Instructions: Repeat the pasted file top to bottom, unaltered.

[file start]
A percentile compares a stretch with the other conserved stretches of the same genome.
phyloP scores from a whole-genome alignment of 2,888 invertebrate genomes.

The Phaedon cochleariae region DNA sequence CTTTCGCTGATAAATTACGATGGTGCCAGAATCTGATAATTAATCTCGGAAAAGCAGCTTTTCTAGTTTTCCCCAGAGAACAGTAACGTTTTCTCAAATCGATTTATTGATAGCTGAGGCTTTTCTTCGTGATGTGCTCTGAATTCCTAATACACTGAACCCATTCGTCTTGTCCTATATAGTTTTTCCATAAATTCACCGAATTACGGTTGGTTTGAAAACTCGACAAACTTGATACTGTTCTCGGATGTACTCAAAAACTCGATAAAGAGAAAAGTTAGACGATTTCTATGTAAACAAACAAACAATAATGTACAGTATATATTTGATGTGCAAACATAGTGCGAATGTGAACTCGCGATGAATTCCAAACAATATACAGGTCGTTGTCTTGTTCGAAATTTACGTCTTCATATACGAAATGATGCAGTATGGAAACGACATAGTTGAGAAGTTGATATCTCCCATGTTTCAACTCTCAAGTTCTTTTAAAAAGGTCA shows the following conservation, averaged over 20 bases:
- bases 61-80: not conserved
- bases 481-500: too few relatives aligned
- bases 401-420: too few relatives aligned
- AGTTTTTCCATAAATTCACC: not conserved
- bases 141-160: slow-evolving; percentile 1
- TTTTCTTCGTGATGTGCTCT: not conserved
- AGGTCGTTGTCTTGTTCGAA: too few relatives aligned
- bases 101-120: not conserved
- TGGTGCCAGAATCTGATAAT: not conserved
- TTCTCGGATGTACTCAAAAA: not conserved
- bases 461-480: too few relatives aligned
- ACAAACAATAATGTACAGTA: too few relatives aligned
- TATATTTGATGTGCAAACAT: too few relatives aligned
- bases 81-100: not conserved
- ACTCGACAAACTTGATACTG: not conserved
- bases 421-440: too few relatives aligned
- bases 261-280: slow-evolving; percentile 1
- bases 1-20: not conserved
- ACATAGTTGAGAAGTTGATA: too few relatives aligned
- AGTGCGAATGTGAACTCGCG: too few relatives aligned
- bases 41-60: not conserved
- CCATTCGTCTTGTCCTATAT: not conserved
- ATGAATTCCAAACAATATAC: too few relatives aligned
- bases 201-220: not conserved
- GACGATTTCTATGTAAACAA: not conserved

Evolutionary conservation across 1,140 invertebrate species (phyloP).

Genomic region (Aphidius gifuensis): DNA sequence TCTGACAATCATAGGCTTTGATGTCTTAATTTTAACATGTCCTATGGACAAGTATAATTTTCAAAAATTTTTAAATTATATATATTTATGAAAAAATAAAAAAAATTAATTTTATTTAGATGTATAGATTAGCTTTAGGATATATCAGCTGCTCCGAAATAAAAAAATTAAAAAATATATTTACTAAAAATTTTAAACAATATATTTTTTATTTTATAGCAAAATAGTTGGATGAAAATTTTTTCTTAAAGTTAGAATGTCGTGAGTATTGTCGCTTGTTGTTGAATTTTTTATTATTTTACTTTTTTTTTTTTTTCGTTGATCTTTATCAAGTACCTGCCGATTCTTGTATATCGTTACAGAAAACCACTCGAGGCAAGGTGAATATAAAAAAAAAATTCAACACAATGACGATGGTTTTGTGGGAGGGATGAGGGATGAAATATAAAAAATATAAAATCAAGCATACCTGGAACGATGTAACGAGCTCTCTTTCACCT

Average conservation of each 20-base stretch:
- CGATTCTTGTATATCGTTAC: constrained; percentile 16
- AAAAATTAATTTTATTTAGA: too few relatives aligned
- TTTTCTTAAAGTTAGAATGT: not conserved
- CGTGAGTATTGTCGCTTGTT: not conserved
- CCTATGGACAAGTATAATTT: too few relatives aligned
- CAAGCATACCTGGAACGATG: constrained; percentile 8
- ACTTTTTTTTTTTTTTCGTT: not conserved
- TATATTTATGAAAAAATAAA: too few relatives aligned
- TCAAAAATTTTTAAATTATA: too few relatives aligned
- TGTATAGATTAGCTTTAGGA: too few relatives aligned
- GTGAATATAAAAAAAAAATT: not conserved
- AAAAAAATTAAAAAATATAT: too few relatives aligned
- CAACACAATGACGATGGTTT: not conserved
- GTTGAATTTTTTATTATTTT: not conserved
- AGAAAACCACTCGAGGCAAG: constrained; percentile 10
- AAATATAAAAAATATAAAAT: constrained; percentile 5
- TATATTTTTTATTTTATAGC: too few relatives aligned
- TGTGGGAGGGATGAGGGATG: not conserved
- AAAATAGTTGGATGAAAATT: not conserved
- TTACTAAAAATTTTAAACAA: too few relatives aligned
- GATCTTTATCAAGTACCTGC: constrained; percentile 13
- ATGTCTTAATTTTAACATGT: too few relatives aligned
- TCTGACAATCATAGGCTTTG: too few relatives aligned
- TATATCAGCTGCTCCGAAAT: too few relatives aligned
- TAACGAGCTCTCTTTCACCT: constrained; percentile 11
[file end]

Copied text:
A percentile compares a stretch with the other conserved stretches of the same genome.
phyloP scores from a whole-genome alignment of 2,888 invertebrate genomes.

The Phaedon cochleariae region DNA sequence CTTTCGCTGATAAATTACGATGGTGCCAGAATCTGATAATTAATCTCGGAAAAGCAGCTTTTCTAGTTTTCCCCAGAGAACAGTAACGTTTTCTCAAATCGATTTATTGATAGCTGAGGCTTTTCTTCGTGATGTGCTCTGAATTCCTAATACACTGAACCCATTCGTCTTGTCCTATATAGTTTTTCCATAAATTCACCGAATTACGGTTGGTTTGAAAACTCGACAAACTTGATACTGTTCTCGGATGTACTCAAAAACTCGATAAAGAGAAAAGTTAGACGATTTCTATGTAAACAAACAAACAATAATGTACAGTATATATTTGATGTGCAAACATAGTGCGAATGTGAACTCGCGATGAATTCCAAACAATATACAGGTCGTTGTCTTGTTCGAAATTTACGTCTTCATATACGAAATGATGCAGTATGGAAACGACATAGTTGAGAAGTTGATATCTCCCATGTTTCAACTCTCAAGTTCTTTTAAAAAGGTCA shows the following conservation, averaged over 20 bases:
- bases 61-80: not conserved
- bases 481-500: too few relatives aligned
- bases 401-420: too few relatives aligned
- AGTTTTTCCATAAATTCACC: not conserved
- bases 141-160: slow-evolving; percentile 1
- TTTTCTTCGTGATGTGCTCT: not conserved
- AGGTCGTTGTCTTGTTCGAA: too few relatives aligned
- bases 101-120: not conserved
- TGGTGCCAGAATCTGATAAT: not conserved
- TTCTCGGATGTACTCAAAAA: not conserved
- bases 461-480: too few relatives aligned
- ACAAACAATAATGTACAGTA: too few relatives aligned
- TATATTTGATGTGCAAACAT: too few relatives aligned
- bases 81-100: not conserved
- ACTCGACAAACTTGATACTG: not conserved
- bases 421-440: too few relatives aligned
- bases 261-280: slow-evolving; percentile 1
- bases 1-20: not conserved
- ACATAGTTGAGAAGTTGATA: too few relatives aligned
- AGTGCGAATGTGAACTCGCG: too few relatives aligned
- bases 41-60: not conserved
- CCATTCGTCTTGTCCTATAT: not conserved
- ATGAATTCCAAACAATATAC: too few relatives aligned
- bases 201-220: not conserved
- GACGATTTCTATGTAAACAA: not conserved

Evolutionary conservation across 1,140 invertebrate species (phyloP).

Genomic region (Aphidius gifuensis): DNA sequence TCTGACAATCATAGGCTTTGATGTCTTAATTTTAACATGTCCTATGGACAAGTATAATTTTCAAAAATTTTTAAATTATATATATTTATGAAAAAATAAAAAAAATTAATTTTATTTAGATGTATAGATTAGCTTTAGGATATATCAGCTGCTCCGAAATAAAAAAATTAAAAAATATATTTACTAAAAATTTTAAACAATATATTTTTTATTTTATAGCAAAATAGTTGGATGAAAATTTTTTCTTAAAGTTAGAATGTCGTGAGTATTGTCGCTTGTTGTTGAATTTTTTATTATTTTACTTTTTTTTTTTTTTCGTTGATCTTTATCAAGTACCTGCCGATTCTTGTATATCGTTACAGAAAACCACTCGAGGCAAGGTGAATATAAAAAAAAAATTCAACACAATGACGATGGTTTTGTGGGAGGGATGAGGGATGAAATATAAAAAATATAAAATCAAGCATACCTGGAACGATGTAACGAGCTCTCTTTCACCT

Average conservation of each 20-base stretch:
- CGATTCTTGTATATCGTTAC: constrained; percentile 16
- AAAAATTAATTTTATTTAGA: too few relatives aligned
- TTTTCTTAAAGTTAGAATGT: not conserved
- CGTGAGTATTGTCGCTTGTT: not conserved
- CCTATGGACAAGTATAATTT: too few relatives aligned
- CAAGCATACCTGGAACGATG: constrained; percentile 8
- ACTTTTTTTTTTTTTTCGTT: not conserved
- TATATTTATGAAAAAATAAA: too few relatives aligned
- TCAAAAATTTTTAAATTATA: too few relatives aligned
- TGTATAGATTAGCTTTAGGA: too few relatives aligned
- GTGAATATAAAAAAAAAATT: not conserved
- AAAAAAATTAAAAAATATAT: too few relatives aligned
- CAACACAATGACGATGGTTT: not conserved
- GTTGAATTTTTTATTATTTT: not conserved
- AGAAAACCACTCGAGGCAAG: constrained; percentile 10
- AAATATAAAAAATATAAAAT: constrained; percentile 5
- TATATTTTTTATTTTATAGC: too few relatives aligned
- TGTGGGAGGGATGAGGGATG: not conserved
- AAAATAGTTGGATGAAAATT: not conserved
- TTACTAAAAATTTTAAACAA: too few relatives aligned
- GATCTTTATCAAGTACCTGC: constrained; percentile 13
- ATGTCTTAATTTTAACATGT: too few relatives aligned
- TCTGACAATCATAGGCTTTG: too few relatives aligned
- TATATCAGCTGCTCCGAAAT: too few relatives aligned
- TAACGAGCTCTCTTTCACCT: constrained; percentile 11